Solving availability issues
Building out traditional internet infrastructure is costly because it involves installing thousands of miles of buried cables. But that’s not the only thing keeping people around the world from connecting online.
Sometimes internet is available, but it’s just too expensive. In some places, an internet connection is so expensive that only the wealthiest can afford it. For instance, in Zimbabwe, the average price for 1 GB of mobile internet data is more than five times as much as it is in the US.
The United Nations has set an affordability standard for internet service. In order to be considered affordable, 1 GB of mobile internet data needs to be priced at less than 2% of the average monthly salary. SpaceX has stated that it plans to offer affordable satellite internet to underserved countries at a price that’s easier to pay, although the current beta test (which requires a $499 up front equipment purchase) is above the affordability standard. Elon Musk has stated that the biggest challenge Starlink currently faces is getting the equipment cost down.9
When can I sign up for Starlink internet?
As of late July 2021, the Starlink beta is limited to select customers in 14 countries, including parts of the United States. Heres a current list of Starlink availability by country.
- New Zealand
- United Kingdom
- United States
To sign up for service, you’ll need to go to the Starlink website and create an account if you want to join the waiting list in your area.
Where to get rural internet now
If you’re looking for faster internet from space, Starlink isn’t your only option. Viasat is launching its next generation satellite, ViaSat-3 in early 2022, which will deliver global internet service from one provider.19 OneWeb may also be launching satellite internet service within the next few years. And Amazon-funded Project Kuiper and Telesat’s LEO satellite constellation are also in the works, although they are several years away from offering service.
Can’t get Starlink?
If you need a satellite connection now, Viasat is our top pick for satellite internet in all 50 states. Viasat offers comparable speeds to Starlink and generous data allowances. You can read more about Viasat, HughesNet, and other rural internet options on our site.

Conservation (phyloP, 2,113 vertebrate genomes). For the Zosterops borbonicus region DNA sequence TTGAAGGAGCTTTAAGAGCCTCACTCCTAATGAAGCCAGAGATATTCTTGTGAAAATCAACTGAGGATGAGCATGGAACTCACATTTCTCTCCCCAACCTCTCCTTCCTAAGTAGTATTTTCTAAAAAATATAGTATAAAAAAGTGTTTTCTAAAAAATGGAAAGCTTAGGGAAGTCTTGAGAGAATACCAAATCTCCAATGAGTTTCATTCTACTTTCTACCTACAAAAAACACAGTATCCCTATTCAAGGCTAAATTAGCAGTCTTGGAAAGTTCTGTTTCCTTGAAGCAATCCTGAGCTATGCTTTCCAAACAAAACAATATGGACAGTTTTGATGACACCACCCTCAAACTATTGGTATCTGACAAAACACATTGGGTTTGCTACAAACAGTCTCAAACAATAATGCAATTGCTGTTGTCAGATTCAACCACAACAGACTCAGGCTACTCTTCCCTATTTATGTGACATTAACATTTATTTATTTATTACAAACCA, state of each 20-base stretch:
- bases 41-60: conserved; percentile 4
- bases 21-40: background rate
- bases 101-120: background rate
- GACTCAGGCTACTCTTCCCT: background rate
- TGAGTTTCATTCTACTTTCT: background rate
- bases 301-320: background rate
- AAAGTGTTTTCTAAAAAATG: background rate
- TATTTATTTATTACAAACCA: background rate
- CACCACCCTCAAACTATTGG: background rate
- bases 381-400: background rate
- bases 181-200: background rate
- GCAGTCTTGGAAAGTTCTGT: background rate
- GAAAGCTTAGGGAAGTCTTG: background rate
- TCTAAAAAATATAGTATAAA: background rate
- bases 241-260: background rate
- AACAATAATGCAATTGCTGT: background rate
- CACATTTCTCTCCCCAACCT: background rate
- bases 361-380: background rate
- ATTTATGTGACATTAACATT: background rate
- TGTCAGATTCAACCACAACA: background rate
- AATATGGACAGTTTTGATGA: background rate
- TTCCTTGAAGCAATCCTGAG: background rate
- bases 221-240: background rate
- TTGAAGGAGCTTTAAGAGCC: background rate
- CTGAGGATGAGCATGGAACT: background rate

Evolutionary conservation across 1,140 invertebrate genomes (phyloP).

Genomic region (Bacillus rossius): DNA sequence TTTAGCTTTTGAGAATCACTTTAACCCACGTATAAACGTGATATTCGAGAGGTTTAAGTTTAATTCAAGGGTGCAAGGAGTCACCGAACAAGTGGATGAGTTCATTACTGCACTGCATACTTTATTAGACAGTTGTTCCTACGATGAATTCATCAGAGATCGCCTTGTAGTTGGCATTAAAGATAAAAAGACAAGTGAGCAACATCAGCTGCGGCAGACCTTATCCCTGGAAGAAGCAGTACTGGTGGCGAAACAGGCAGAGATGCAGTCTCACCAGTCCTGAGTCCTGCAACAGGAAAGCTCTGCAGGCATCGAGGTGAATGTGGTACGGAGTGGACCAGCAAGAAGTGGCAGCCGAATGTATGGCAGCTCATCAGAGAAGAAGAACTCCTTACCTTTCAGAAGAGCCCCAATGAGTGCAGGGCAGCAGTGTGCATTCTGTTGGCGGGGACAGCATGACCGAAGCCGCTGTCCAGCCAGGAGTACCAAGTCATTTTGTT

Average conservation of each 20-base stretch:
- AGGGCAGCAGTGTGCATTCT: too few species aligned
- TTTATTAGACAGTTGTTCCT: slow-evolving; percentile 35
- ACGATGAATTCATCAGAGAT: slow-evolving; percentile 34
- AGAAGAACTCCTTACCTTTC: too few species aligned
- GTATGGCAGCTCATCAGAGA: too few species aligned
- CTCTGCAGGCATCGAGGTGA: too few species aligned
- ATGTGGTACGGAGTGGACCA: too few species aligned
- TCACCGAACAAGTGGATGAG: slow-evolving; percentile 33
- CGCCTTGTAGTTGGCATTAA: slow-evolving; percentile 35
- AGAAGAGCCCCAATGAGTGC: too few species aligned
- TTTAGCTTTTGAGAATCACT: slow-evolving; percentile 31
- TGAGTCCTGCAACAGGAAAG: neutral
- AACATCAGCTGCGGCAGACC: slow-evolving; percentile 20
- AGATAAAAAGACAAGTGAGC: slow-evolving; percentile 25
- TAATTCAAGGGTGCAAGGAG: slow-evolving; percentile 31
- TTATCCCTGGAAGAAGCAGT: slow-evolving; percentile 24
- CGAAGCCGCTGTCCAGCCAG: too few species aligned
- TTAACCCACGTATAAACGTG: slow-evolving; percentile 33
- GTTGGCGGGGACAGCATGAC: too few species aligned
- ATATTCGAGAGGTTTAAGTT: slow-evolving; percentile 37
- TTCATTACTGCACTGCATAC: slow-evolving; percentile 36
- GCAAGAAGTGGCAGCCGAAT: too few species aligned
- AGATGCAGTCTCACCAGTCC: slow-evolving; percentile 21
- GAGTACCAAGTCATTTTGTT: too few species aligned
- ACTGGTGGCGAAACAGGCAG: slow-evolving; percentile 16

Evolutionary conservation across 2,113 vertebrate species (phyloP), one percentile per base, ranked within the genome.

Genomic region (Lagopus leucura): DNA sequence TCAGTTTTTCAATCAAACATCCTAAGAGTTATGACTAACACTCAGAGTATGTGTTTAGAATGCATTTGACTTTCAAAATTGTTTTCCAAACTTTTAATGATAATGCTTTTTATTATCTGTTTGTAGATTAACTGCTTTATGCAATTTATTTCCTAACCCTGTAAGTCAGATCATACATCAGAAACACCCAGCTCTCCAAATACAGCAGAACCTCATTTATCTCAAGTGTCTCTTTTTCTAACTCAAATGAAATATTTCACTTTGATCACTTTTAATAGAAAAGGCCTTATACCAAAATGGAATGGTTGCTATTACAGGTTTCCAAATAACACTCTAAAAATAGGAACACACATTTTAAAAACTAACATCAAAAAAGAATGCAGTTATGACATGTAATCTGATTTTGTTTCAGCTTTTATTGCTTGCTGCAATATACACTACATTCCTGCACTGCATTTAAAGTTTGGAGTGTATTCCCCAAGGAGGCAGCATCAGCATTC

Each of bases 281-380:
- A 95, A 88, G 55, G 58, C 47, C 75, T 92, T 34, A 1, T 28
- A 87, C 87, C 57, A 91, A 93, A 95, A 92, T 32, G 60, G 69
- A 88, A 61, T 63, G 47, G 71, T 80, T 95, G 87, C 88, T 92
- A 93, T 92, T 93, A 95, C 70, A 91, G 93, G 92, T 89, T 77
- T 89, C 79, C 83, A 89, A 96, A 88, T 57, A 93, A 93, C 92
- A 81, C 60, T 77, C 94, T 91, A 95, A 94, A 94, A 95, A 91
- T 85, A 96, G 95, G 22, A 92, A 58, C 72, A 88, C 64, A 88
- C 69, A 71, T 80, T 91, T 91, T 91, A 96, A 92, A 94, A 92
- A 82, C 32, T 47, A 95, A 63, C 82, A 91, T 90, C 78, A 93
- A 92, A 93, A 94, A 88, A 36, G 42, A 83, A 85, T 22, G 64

You can find the best internet provider in your area by entering your zip code below.
Can’t wait for Starlink? See what internet you can get now.
- SpaceX.com, “September 3, 2020 Starlink Mission Launch,” streamed live on September 3, 2020. Accessed September 3, 2020.
- Arevalo, Evelyn, “SpaceX submits FCC requests to operate Starlink ground stations in several U.S. States,” July 2020. Accessed September 4, 2020.
- Grush, Loren, “With latest Starlink launch, SpaceX touts 100 Mbps download speeds and ‘space lasers’,” September 2020. Accessed September 4, 2020.
- Wattles, Jackie, “Here’s what you need to know about SpaceX’s Starlink internet service,” October 2019. Accessed September 4, 2020.
- Henry, Caleb, “Falcon 9 launch adds 60 Starlink satellites to orbit as constellation beta testing continues,” September 2020. Accessed September 4, 2020.
- SpaceX.com, “September 3, 2020 Starlink Mission Launch,” streamed live on September 3, 2020. Accessed September 3, 2020.
- Thompson, Amy, “SpaceX Rocket Launches for Record 7th Time, Nails Landing at Sea in 100th Falcon 9 Mission,” November 2020. Accessed November 24, 2020.
- Tung, Liam, “Elon Musk: Yes, SpaceX’s Starlink Internet Will Even Work on High-Speed Transportation,” October 2020. Accessed November 24, 2020.
- Duffy, Kate, “SpaceX’s Starlink Internet Speeds Are Consistently Topping 150 Mbps — Now Elon Musk Says the Biggest Challenge Is Slashing the $600 Up-Front Cost for Users,” November 2020. Accessed November 24, 2020.
- Grush, Loren, “SpaceX Begins Public Beta Testing of Starlink Constellation at $99 a Month,” October 2020. Accessed October 27, 2020.
- Foust, Jeff, “SpaceX Surpasses 1,000-Satellite Mark in Latest Starlink Launch,” January 2021. Accessed February 2, 2021.
- Clark, Stephen, “SpaceX Launches 25th Mission for Starlink Internet Network,” March 2021. Accessed March 29, 2021.
- Reichert, Corinne, “Elon Musk’s SpaceX Starlink Internet Service Now Has 10,000 Users,” February 2021. Accessed March 29, 2021.
- Foust, Jeff, SpaceX Sets Booster Reuse Milestone on Starlink Launch, May 2021. Accessed May 14, 2021.
- Henry, Caleb, “SpaceX Becomes Operator of World’s Largest Commercial Satellite Constellation with Starlink Launch,” January 2020. Accessed May 14, 2021.
- Patel, Nilay, “Starlink Review: Broadband Dreams Fall to Earth,” May 2021. Accessed May 14, 2021.
- Thompson, Amy, “SpaceX Launches 60 Starlink Satellites in Record 10th Liftoff (and Landing) of Reused Rocket,” May 2021. Accessed May 14, 2021.
- Roulette, Joey, “SpaceX Wins Approval for Lower Starlink Orbits, Overcoming Rival Objections,” April 2021. Accessed May 14, 2021.
- Jewett, Rachel, “Viasat Pushes ViaSat-3 Satellite Launch to 2022,” February 2021. Accessed May 14, 2021.